D.C.'s poor need a raise
How many District residents are considered poor? Enough to fill both RFK Stadium and Nationals Park, and still have folks leftover. How many Washingtonians are living in extreme poverty, making less than $5,300 per year for a single person? About 47,000 residents, or 9 percent of the city's population. And what would it take to lift the District's low-income residents out of poverty? A full-time job paying between $12 to $15 an hour.
These are some of the takeaways from an interesting report published today by the D.C. Fiscal Policy Institute assessing the state of the District's poor and what it would take to raise their standards of living.
The report, titled "Who Is Low-Income in D.C.?," finds that poverty in the District grew throughout the 2000s, despite strong economic growth in the city during that time. By 2006-07, over 133,000 residents -- fully one-quarter of the city's population -- were making less than $25,000 for a family of three, or roughly 150 percent of the federal poverty line. Needless to say, the recession hasn't helped matters at all, as another recent DCFPI report found.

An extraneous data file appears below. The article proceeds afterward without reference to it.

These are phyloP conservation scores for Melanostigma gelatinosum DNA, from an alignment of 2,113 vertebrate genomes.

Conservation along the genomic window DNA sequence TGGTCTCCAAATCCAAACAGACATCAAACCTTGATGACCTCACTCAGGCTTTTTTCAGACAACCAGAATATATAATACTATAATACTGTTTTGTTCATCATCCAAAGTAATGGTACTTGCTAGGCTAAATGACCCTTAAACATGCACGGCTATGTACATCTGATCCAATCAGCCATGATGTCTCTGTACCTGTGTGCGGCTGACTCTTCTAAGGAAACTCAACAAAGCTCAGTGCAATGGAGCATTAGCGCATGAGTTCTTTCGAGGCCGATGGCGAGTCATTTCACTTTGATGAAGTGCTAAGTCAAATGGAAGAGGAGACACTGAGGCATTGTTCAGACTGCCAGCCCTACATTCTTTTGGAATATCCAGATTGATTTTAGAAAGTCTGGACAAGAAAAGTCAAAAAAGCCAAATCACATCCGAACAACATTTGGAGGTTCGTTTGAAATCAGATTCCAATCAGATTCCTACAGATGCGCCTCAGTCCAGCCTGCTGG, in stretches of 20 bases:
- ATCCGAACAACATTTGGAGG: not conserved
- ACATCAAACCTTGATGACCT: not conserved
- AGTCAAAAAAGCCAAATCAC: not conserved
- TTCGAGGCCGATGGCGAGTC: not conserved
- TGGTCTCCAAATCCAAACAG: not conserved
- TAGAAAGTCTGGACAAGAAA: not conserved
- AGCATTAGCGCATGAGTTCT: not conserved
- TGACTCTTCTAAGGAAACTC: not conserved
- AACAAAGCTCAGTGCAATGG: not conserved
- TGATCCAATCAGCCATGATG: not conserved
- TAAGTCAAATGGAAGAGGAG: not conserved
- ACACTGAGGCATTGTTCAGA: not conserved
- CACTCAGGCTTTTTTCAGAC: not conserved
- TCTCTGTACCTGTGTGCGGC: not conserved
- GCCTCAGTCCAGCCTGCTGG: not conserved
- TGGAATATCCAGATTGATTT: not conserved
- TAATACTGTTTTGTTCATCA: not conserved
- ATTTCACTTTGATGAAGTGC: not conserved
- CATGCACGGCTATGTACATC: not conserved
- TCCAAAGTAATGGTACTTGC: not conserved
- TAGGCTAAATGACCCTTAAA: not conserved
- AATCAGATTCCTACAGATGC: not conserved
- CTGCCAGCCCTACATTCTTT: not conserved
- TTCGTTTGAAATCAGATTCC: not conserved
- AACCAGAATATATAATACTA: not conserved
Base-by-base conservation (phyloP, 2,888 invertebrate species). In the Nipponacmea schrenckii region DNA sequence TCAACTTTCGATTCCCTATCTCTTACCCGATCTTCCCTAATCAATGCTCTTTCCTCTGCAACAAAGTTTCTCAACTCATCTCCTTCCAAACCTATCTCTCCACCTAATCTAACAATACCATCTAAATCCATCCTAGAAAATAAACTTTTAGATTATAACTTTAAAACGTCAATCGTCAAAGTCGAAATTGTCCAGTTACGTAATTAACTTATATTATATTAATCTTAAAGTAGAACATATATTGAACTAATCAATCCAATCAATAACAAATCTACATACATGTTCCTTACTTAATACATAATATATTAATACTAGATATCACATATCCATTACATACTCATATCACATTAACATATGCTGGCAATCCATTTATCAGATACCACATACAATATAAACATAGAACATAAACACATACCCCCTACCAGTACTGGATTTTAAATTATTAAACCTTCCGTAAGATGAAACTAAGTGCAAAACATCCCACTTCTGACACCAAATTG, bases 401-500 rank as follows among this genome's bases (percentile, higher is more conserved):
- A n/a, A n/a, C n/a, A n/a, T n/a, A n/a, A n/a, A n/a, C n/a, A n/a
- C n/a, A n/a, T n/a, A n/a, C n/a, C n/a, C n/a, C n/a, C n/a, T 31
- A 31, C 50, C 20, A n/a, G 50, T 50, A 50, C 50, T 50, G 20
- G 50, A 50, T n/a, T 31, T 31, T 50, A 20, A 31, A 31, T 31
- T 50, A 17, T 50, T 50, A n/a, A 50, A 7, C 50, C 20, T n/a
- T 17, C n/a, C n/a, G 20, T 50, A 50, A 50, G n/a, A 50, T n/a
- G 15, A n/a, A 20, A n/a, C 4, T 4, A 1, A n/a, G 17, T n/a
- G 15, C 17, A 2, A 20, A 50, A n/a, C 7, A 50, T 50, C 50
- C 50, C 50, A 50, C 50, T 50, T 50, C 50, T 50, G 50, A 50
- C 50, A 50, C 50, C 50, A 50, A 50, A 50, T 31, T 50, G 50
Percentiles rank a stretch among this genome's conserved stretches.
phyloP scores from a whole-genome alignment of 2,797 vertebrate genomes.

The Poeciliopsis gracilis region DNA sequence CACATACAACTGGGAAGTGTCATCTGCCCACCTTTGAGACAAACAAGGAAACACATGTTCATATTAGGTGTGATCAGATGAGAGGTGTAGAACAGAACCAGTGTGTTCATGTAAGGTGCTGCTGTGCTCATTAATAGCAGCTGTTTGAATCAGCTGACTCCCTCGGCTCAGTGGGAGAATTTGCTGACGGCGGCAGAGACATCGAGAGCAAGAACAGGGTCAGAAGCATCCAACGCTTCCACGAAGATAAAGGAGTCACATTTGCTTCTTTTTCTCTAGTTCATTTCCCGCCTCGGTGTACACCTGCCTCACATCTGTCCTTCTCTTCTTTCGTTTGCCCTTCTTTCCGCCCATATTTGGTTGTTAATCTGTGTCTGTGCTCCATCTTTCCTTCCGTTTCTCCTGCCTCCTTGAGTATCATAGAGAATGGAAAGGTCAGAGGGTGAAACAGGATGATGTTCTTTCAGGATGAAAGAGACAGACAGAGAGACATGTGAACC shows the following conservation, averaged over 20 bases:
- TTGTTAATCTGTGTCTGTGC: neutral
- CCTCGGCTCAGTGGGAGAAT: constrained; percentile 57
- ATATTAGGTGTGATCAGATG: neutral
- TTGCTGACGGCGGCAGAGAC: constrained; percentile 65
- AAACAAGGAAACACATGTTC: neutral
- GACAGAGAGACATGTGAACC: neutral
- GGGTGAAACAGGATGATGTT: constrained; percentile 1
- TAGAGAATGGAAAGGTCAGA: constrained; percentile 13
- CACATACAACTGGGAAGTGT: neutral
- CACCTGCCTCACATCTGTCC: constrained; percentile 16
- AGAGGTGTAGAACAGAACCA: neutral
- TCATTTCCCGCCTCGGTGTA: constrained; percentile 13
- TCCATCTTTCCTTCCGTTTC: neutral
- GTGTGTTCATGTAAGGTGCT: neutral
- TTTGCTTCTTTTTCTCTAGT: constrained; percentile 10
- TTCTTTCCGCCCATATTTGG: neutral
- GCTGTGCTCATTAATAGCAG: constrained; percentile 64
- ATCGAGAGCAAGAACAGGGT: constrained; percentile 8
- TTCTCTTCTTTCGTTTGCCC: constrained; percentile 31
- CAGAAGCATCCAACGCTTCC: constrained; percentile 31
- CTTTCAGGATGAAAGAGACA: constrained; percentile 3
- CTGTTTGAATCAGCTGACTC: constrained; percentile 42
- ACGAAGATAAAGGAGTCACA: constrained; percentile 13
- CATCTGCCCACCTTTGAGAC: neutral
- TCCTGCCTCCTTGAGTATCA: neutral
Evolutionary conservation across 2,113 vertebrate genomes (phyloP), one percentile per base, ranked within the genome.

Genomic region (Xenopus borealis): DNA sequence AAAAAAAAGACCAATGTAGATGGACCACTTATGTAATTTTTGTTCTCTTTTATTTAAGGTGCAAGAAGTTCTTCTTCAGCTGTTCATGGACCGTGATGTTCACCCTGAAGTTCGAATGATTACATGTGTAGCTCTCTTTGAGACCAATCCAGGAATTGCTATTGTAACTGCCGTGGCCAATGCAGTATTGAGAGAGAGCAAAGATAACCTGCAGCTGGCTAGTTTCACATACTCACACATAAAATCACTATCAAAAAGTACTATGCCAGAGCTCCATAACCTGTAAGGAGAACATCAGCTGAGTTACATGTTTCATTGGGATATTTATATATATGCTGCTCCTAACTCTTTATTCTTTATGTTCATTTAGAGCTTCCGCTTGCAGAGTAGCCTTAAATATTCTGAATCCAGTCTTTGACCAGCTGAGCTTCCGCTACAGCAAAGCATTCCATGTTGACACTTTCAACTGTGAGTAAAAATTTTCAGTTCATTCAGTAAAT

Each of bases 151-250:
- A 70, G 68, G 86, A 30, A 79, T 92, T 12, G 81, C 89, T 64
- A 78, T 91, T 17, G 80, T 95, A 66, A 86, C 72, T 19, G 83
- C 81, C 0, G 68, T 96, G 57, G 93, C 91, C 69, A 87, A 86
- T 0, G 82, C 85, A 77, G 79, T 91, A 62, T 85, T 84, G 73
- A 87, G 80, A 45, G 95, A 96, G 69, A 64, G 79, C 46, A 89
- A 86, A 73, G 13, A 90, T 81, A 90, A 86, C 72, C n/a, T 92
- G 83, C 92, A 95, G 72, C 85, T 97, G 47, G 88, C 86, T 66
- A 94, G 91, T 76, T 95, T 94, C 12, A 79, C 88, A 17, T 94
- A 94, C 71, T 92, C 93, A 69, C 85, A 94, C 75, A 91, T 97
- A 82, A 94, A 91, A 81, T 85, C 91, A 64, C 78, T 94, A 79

[Continue reading Martin Austermuhle's post here at DCist.com.]
Martin Austermuhle blogs at DCist. The Local Blog Network is a group of bloggers from around the D.C. region who have agreed to make regular contributions to All Opinions Are Local.
| October 26, 2010; 3:52 PM ET
Categories: D.C., HotTopic, Local blog network, economy
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